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Hildebrand says he ‘acted correctly’ on deals

Swiss central bank chief Philipp Hildebrand on Thursday defended himself against criticism of foreign currency transactions made by his family last year and suggested "political motives" were at work.

Hildebrand says he 'acted correctly' on deals
Swiss National Bank

Speaking publicly for the first time about the scandal, Hildebrand told media in Zurich that he had complied with all the regulations of the central bank.

“I acted correctly on every count,” he said, following days of media speculation over allegations of insider trading.

It emerged last month that his wife Kashya Hildebrand profited after buying $504,000 in August, just weeks before an intervention by the SNB to halt the rise of the franc — a move that saw the dollar rise significantly against the Swiss currency.

The purchase, which investigators said appeared to have been carried out without her husband’s knowledge, was deemed “sensitive” by auditors who nevertheless cleared the couple of any wrongdoing.

“I immediately allowed an investigation and allowed the investigators to look at all my records,” Hildebrand said.

Bank Sarasin in Basel this week dismissed an employee who allegedly transmitted transaction details to a lawyer close to the far-right Swiss People’s Party whose chief Christoph Blocher is a Hildebrand critic.

Zurich prosecutors have launched a criminal case against a 39-year-old former bank worker.

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Credit Suisse sells fund to Black Rock

Swiss banking giant Credit Suisse said on Thursday it would sell its stock exchange-traded investment fund business to US investment firm BlackRock as part of a divestment plan announced last July.

Credit Suisse sells fund to Black Rock
Credit Suisse's offices in the centre of Zurich. Photo: Credit Suisse

BlackRock, the world's largest fund group, is a leader in exchange-traded instruments.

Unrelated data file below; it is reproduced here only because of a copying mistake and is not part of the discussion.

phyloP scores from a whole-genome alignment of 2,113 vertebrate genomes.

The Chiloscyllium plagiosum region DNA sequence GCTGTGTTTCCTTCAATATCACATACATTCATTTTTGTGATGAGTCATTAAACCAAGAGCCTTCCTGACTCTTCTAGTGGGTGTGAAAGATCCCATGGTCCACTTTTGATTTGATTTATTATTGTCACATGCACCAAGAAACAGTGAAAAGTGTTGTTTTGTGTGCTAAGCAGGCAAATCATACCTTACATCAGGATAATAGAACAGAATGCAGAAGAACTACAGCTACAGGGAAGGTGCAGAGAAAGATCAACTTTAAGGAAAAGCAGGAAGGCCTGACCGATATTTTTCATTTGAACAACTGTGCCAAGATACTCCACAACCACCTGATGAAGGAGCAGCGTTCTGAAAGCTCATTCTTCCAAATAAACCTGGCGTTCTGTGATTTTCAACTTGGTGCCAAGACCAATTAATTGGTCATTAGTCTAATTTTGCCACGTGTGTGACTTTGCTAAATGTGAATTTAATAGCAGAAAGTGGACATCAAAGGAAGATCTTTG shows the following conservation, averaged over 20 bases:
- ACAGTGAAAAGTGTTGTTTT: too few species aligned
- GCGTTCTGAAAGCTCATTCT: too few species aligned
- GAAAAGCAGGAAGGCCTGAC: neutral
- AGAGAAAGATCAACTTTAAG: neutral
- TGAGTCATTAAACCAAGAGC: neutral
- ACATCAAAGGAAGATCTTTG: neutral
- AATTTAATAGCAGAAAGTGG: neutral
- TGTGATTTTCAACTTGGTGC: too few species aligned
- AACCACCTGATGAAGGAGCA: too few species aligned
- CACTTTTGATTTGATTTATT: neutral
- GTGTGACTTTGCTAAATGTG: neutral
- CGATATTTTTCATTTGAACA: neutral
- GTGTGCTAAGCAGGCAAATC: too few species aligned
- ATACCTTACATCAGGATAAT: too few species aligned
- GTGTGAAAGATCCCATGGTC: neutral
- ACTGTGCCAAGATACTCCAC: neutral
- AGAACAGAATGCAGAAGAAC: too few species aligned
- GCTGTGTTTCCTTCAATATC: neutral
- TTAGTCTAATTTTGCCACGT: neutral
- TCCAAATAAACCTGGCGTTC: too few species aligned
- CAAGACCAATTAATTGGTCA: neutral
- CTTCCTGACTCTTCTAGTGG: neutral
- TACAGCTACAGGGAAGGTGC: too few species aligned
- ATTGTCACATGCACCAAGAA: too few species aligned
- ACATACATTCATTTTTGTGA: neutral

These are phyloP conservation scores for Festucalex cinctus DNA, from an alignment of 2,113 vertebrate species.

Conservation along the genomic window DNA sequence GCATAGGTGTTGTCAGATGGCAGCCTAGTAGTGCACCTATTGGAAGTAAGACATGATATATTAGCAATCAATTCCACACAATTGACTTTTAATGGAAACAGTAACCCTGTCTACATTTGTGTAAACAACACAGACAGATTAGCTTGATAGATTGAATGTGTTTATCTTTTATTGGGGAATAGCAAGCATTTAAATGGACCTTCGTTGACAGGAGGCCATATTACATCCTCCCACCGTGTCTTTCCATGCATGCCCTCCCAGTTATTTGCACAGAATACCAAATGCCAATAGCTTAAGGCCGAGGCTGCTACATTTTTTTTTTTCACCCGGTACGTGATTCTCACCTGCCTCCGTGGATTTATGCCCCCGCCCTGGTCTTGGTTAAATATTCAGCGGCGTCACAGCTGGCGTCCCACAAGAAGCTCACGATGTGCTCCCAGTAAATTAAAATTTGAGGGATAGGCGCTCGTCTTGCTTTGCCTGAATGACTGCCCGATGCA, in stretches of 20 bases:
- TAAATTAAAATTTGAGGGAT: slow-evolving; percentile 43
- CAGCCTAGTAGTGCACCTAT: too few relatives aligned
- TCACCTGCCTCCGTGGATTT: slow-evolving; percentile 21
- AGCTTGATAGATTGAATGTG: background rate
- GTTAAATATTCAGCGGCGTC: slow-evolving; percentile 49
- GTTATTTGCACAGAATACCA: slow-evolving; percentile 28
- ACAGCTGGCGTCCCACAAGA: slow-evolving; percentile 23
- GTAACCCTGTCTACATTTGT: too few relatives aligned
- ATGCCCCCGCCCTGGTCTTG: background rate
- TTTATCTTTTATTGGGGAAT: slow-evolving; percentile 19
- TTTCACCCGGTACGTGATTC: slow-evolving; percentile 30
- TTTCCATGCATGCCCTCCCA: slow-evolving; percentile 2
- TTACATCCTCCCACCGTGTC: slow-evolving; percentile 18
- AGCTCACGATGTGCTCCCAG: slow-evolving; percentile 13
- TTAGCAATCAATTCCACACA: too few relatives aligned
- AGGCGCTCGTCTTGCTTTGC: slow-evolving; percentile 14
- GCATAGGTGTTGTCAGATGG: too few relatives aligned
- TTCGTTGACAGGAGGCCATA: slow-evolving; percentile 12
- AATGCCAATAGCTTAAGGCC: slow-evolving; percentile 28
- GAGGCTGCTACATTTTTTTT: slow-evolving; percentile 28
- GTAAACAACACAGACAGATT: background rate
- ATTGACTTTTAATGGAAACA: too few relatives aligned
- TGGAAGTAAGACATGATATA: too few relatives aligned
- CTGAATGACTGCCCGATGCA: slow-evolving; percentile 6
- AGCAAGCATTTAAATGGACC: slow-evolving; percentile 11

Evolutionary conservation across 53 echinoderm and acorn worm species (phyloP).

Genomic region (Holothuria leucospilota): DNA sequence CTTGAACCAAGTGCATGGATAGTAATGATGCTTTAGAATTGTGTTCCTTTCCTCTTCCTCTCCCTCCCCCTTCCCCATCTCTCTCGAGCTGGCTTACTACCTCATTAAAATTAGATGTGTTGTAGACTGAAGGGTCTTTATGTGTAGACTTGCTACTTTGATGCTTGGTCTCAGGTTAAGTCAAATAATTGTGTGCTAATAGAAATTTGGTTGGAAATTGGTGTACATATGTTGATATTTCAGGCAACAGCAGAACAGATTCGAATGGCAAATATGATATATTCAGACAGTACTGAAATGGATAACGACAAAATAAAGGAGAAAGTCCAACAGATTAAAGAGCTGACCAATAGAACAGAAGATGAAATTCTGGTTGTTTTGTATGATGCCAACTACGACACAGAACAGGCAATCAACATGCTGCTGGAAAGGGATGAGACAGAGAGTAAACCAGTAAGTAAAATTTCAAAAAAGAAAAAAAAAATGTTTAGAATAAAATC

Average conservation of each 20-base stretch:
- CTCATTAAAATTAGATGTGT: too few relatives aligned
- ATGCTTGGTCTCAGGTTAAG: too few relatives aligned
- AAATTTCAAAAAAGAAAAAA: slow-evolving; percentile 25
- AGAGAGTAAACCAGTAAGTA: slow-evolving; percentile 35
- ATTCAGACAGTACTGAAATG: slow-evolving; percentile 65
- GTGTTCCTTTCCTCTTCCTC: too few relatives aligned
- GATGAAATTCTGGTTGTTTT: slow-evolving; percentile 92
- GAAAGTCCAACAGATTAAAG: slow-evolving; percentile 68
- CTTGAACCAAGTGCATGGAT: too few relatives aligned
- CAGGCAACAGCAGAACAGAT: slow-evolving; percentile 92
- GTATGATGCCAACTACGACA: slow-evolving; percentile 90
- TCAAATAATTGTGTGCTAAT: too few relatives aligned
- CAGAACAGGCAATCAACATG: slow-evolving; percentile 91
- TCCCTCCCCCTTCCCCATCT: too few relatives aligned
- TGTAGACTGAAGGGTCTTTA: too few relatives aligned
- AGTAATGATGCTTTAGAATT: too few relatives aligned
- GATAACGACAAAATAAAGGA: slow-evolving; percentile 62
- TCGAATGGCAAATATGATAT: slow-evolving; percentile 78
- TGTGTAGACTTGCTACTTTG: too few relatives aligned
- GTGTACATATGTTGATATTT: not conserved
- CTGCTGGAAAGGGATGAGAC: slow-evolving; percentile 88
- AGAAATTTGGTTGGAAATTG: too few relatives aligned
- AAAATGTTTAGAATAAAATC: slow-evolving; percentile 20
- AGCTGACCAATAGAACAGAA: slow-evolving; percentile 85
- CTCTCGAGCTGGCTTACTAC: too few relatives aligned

Credit Suisse said that at the end of November its so-called ETF business was managing assets worth 16 billion Swiss francs ($17.3 billion), and that the sale was expected to be completed by mid-2013.
The bank did not disclose the terms of the deal which, it said, still needed approval from regulatory authorities.

Swiss media were quick to note that former Swiss National Bank chairman Philipp Hildebrand joined BlackRock last year after stepping down as head of the central bank.

Hildebrand resigned following a controversy over a currency transaction made by his wife through a joint account held with him.

He was named as vice-president of BlackRock  in June 2012 following his SNB resignation five months earlier.

"This is an important strategic step in an industry that requires significant scale," Credit Suisse said of its planned acquisition.

Thursday's announcement was not unexpected, yet Credit Suisse saw its share price rise 0.84 percent to 25.17 Swiss francs in midday trading on a Swiss
stock market marginally down.

"The ETF business is generally a low margin business which needs scale to make it attractive," Vontobel analyst Terese Nielsen said in a note, pointing
out that BlackRock is one of the world's largest ETF providers.

The sector meanwhile currently represents only about four percent of Credit Suisse's managed funds, she said.
ETFs, which enable investors to invest in a bundle of assets in the same category, are traded on the stock exchange in the same way as individual stocks.

They represent assets such as stocks, commodities and bonds.